Tuesday, June 16, 2009

Binyamin Netanyahu's Bar Ilan speech

Excerpts of Binyamin Netanyahu's Bar Ilan speech (published in full in THE JERUSALEM POST, Jun. 14, 2009) [my emphasis added - SL]:

Honored guests, citizens of Israel.

... we face three immense challenges - the Iranian threat, the economic crisis and the advancement of peace.

...The greatest danger confronting Israel, the Middle East, the entire world and human race, is the nexus between radical Islam and nuclear weapons....

... the third challenge, so exceedingly important, is the advancement of peace. I also spoke about this with President Obama, and I fully support the idea of a regional peace that he is leading.

...I call on the Arab countries to cooperate with the Palestinians and with us to advance an economic peace. An economic peace is not a substitute for a political peace, but an important element to achieving it. Together, we can undertake projects to overcome the scarcities of our region, like water desalination, or to maximize its advantages, like developing solar energy, or laying gas and petroleum lines, and transportation links between Asia, Africa and Europe.

...I call on the talented entrepreneurs of the Arab world to come and invest here and to assist the Palestinians - and us - in spurring the economy.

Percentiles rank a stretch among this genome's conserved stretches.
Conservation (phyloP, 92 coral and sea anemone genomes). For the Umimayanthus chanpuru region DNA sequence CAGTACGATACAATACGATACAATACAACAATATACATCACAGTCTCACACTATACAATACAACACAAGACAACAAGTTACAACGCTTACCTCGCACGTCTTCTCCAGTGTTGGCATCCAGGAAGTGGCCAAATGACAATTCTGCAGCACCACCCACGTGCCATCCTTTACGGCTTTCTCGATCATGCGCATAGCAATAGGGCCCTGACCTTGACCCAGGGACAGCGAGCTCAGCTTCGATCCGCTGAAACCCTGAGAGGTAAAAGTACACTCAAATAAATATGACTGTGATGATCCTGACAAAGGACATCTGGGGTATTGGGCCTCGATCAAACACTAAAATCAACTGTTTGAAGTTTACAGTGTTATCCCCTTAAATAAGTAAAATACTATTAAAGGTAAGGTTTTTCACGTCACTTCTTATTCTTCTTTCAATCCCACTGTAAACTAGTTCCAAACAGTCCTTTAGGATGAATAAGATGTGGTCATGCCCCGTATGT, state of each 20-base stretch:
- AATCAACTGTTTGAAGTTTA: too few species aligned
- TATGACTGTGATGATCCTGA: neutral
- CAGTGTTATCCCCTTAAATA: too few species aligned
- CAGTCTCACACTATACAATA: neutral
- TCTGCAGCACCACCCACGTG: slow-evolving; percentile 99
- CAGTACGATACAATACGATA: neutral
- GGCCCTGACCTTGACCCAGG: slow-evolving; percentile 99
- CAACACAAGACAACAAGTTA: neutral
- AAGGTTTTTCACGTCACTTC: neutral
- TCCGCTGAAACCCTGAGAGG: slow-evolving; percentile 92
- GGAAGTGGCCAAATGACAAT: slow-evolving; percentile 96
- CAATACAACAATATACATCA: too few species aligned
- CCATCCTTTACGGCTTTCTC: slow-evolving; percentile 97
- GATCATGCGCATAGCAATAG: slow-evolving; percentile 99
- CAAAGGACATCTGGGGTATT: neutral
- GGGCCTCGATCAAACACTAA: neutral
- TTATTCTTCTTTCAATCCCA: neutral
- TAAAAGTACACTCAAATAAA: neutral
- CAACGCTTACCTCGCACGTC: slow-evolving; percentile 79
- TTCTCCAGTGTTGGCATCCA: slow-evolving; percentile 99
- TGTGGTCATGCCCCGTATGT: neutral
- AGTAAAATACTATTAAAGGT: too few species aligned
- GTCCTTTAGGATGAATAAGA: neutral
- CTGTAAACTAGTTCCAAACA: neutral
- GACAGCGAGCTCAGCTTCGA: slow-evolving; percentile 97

Together, we can develop industrial areas that will generate thousands of jobs and create tourist sites that will attract millions of visitors eager to walk in the footsteps of history - in Nazareth and in Bethlehem, around the walls of Jericho and the walls of Jerusalem, on the banks of the Sea of Galilee and the baptismal site of the Jordan.

...I turn to you, our Palestinian neighbors, led by the Palestinian Authority, and I say: Let's begin negotiations immediately without preconditions.

Israel is obligated by its international commitments and expects all parties to keep their commitments.

We want to live with you in peace, as good neighbors...

...Why has this conflict continued for more than 60 years? ...the simple truth is that the root of the conflict was, and remains, the refusal to recognize the right of the Jewish people to a state of their own, in their historic homeland.

In 1947, when the United Nations proposed the partition plan of a Jewish state and an Arab state, the entire Arab world rejected the resolution. The Jewish community, by contrast, welcomed it by dancing and rejoicing.

The Arabs rejected any Jewish state, in any borders.

Those who think that the continued enmity toward Israel is a product of our presence in Judea, Samaria and Gaza, is confusing cause and consequence.

The attacks against us began in the 1920s, escalated into a comprehensive attack in 1948 with the declaration of Israel's independence, continued with the fedayeen attacks in the 1950s, and climaxed in 1967, on the eve of the Six Day War, in an attempt to tighten a noose around the neck of the State of Israel.